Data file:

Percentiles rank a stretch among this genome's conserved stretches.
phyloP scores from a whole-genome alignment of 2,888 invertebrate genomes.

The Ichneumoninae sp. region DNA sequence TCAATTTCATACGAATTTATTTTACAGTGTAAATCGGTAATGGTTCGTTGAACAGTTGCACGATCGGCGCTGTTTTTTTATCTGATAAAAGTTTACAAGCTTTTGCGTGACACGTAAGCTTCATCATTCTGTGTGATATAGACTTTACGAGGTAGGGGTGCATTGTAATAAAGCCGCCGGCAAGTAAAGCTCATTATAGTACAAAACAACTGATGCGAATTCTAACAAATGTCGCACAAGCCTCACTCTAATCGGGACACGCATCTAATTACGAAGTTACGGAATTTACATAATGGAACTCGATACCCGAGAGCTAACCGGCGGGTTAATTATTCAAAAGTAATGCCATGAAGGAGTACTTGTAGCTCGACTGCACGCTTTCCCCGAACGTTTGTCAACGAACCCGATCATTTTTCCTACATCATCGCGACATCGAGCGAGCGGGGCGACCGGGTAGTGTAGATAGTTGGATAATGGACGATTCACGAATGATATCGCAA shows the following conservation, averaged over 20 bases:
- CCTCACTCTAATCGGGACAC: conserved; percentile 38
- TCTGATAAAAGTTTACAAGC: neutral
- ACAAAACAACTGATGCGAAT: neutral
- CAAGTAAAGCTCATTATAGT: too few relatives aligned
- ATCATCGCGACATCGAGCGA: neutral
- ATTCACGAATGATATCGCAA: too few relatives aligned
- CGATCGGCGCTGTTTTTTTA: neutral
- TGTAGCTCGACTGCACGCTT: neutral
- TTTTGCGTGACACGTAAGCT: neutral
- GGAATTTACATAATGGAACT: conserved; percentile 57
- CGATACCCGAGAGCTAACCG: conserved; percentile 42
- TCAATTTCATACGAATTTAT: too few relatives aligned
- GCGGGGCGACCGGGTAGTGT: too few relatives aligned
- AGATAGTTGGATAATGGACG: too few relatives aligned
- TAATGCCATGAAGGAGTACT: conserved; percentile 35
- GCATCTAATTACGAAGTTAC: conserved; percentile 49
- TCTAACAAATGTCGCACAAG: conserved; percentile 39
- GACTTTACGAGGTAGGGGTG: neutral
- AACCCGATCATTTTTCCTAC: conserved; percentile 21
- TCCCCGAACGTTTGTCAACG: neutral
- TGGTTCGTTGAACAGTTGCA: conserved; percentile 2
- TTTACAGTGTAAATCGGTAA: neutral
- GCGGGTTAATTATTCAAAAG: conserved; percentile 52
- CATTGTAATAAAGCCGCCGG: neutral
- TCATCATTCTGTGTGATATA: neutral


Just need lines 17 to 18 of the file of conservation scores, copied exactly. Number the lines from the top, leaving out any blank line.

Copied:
- AGATAGTTGGATAATGGACG: too few relatives aligned
- TAATGCCATGAAGGAGTACT: conserved; percentile 35